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Where Did the Wire Cast and Crew Like to Hang Out in Baltimore?

3 Written by: | Tuesday, Jul 09, 2013 11:00am

David Simon with cast members from The Wire. Photo courtesy the Marc Steiner Show.

David Simon with cast members from The Wire. Photo courtesy the Marc Steiner Show.

Slate just ran an excerpt from Brett Martin’s Difficult Men:  Behind the Scenes of a Creative Revolution:  From The Sopranos to Mad Men to Breaking Bad that centers on my personal pick for the best of the premium cable anti-hero shows:  Yes, obviously, The Wire. The best thing about Martin’s book? All the juicy tidbits about Baltimore. Some choice excerpts below:

Clarke Peters, aka Lester Freamon, bought a rowhouse in Baltimore after season one. It became “a kind of groovy bohemian salon for an older set of cast and crew members,” Martin writes, including Jim True-Frost (aka Prez) and John Doman (Major Rawls). Peters made elaborate vegetarian meals, and did all he could to create a bohemian enclave in the city. “There was a piano and impromptu jam sessions fueled by red wine and pot smoke. For those seized by the after-hours impulse to watercolor, there were canvases on easels set up in the basement. Among its habitués, the house was called ‘the Academy.’ ”

Of course, some cast and crew members weren’t that into red wine and piano jam sessions; the younger, rowdier crowd preferred to hang out at the strip clubs on the Block after shooting wrapped around 1 AM. This scene included Dominic West (aka McNulty), Seth Gilliam (Carver), Domenick Lombardozzi (Herc), Wendell Pierce (Bunk), Andre Royo (Bubbles), J.D. Williams (Bodie), and Sonja Sohn (Kima).  Sometimes things got rowdy:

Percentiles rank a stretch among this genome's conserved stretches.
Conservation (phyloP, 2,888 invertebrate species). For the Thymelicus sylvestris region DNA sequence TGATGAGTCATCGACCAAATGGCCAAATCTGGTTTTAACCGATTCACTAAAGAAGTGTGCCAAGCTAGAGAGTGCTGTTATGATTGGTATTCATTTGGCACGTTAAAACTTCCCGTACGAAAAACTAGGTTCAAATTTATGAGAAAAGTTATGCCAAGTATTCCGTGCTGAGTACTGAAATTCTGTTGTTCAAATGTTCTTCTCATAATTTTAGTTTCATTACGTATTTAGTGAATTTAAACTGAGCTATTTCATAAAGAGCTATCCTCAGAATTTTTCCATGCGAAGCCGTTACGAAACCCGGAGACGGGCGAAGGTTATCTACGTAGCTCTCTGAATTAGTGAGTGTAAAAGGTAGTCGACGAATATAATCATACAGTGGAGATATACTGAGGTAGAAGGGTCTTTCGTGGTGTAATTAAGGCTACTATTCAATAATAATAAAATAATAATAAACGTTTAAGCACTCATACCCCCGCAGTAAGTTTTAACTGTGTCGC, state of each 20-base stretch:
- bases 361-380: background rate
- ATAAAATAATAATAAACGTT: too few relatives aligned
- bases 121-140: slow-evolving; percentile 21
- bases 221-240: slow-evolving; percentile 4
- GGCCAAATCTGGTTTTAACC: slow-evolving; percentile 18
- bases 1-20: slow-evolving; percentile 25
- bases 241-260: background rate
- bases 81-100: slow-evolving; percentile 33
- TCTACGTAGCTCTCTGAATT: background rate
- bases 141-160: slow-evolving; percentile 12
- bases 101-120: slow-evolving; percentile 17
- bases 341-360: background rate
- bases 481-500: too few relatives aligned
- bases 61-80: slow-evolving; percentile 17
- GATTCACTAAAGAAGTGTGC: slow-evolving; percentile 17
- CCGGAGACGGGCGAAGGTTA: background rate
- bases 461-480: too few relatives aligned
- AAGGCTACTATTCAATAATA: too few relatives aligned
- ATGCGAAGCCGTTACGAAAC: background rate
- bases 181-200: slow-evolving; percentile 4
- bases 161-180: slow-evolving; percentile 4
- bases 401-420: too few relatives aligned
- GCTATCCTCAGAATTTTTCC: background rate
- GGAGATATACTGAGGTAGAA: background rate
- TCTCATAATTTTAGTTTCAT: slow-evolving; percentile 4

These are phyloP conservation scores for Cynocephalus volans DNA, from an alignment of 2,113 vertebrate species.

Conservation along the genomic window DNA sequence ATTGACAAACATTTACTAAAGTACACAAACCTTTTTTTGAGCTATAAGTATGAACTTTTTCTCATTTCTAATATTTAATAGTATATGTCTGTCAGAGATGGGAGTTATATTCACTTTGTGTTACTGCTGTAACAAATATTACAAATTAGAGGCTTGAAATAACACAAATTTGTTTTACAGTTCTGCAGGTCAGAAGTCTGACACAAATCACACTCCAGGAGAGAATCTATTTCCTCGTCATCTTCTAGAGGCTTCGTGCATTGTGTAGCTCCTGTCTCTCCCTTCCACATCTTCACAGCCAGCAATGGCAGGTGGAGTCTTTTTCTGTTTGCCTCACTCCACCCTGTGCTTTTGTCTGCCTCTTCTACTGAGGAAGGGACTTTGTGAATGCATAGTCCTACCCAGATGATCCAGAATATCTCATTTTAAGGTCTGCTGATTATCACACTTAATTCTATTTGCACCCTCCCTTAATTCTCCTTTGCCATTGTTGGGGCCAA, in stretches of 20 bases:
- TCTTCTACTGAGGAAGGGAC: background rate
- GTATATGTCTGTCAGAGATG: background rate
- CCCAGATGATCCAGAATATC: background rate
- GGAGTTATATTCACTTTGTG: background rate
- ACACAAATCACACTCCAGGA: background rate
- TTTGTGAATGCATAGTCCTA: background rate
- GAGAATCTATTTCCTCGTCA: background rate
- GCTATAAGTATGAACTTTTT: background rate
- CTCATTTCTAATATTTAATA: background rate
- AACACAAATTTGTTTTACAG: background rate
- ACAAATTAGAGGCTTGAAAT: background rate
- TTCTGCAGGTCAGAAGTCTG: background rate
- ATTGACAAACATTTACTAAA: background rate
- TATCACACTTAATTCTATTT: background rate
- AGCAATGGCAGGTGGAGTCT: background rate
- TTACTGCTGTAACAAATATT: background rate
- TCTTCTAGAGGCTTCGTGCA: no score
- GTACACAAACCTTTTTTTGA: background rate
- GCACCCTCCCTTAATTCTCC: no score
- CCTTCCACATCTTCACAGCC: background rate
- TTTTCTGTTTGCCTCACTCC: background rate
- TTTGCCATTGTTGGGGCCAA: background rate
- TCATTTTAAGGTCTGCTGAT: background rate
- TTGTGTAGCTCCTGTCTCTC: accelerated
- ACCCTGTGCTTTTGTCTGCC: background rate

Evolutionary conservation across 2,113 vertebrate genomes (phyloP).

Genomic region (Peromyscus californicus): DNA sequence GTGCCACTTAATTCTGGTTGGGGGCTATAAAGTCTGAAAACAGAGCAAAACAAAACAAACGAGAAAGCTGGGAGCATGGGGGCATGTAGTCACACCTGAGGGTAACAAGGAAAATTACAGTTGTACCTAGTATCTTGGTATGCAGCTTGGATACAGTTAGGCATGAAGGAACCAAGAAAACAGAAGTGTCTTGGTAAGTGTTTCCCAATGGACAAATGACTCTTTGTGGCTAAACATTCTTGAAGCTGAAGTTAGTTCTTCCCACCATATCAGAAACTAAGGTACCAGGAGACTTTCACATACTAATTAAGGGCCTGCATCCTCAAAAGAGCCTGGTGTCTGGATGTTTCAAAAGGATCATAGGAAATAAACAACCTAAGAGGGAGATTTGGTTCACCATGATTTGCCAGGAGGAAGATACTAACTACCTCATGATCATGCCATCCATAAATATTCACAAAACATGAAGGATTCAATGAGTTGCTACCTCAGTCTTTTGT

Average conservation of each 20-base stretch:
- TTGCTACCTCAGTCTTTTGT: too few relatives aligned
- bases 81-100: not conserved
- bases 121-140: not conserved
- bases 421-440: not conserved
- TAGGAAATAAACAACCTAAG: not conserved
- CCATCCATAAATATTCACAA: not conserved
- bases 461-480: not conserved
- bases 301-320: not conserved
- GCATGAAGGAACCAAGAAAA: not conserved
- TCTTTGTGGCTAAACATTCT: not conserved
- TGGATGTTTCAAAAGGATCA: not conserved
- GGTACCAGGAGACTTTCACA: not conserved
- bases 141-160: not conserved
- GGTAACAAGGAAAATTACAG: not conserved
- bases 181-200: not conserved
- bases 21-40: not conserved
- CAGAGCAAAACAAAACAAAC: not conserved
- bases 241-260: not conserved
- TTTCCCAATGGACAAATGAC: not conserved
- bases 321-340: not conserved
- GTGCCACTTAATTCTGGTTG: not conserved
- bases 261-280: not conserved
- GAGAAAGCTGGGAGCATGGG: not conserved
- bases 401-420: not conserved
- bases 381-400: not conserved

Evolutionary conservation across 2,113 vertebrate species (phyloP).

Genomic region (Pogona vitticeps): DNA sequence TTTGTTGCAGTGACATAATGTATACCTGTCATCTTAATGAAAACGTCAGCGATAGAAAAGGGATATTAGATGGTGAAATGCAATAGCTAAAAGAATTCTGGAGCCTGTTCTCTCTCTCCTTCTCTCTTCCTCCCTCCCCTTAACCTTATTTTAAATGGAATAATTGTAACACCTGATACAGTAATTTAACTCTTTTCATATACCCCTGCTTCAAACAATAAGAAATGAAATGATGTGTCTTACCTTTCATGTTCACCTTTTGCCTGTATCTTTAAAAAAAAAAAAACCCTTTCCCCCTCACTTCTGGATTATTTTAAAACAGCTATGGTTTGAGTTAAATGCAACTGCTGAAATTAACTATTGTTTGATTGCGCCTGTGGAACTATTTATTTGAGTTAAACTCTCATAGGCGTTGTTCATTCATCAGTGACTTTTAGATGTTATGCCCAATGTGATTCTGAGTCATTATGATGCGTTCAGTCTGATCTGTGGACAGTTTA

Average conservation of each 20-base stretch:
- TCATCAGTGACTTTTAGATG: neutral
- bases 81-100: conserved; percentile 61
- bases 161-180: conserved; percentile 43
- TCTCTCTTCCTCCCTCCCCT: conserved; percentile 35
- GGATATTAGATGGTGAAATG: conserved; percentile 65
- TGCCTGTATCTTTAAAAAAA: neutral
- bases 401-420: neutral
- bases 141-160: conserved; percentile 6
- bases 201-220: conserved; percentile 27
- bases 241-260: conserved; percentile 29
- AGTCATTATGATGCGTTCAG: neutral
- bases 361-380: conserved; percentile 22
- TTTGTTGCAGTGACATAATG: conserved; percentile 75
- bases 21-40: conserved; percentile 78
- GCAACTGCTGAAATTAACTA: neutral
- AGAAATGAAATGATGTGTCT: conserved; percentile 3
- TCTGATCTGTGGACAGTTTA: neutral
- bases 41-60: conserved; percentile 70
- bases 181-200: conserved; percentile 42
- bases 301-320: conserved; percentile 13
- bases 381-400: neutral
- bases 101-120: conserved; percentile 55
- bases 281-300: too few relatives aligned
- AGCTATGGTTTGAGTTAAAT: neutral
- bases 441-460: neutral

“[Gilliam] could be an angry drunk in a minute,” Royo said. “If somebody would be like, ‘Oh, you those guys from The Wire,’ Seth would be like, ‘I don’t know what happened to manners, but we were talking.’ And these were guys who weren’t used to being talked to like that. Who had already humbled themselves to come over.” Yelling and pushing would often ensue, though usually not more, thanks to omnipresent bouncers. “Sonja would always have her eye on one of the bouncers and could give him a look. She’s a sexy little chick, so they’d make sure she was comfortable.”
Herc and Carver — excuse me, Lombardozzi and Gilliam — shared a Fells Point apartment, something that their bro-ish characters probably would’ve approved of. According to Martin, this apartment was the site for epic games of Good Guys (cops) vs. Bad Guys (drug dealers) Madden Football tournaments, some of which lasted until 6 AM. (Generally, call for cast and crew was 8 AM.)

And then, of course, there were the interactions with Baltimore natives. “My character’s head space was not a pleasant one,” Royo told Martin. “I’d look at Idris? Nothing but bitches outside his trailer. Dom West? Nothing but bitches. Sonja? Dudes and bitches. Me? I’d have junkies out there. They fell in love with Bubbles. I’d go into my trailer and clean my shit off and come out and they’d look at me like, ‘You’re not one of us. Fuck you.’ And then when I had the Bubbles garb back on, it’d be, ‘Hey! What’s up? Welcome back!’ That’s a head trip, man. That shit eats at you.”

Check out the full excerpt at Slate, and pick up a copy of Martin’s book, which was published last week!

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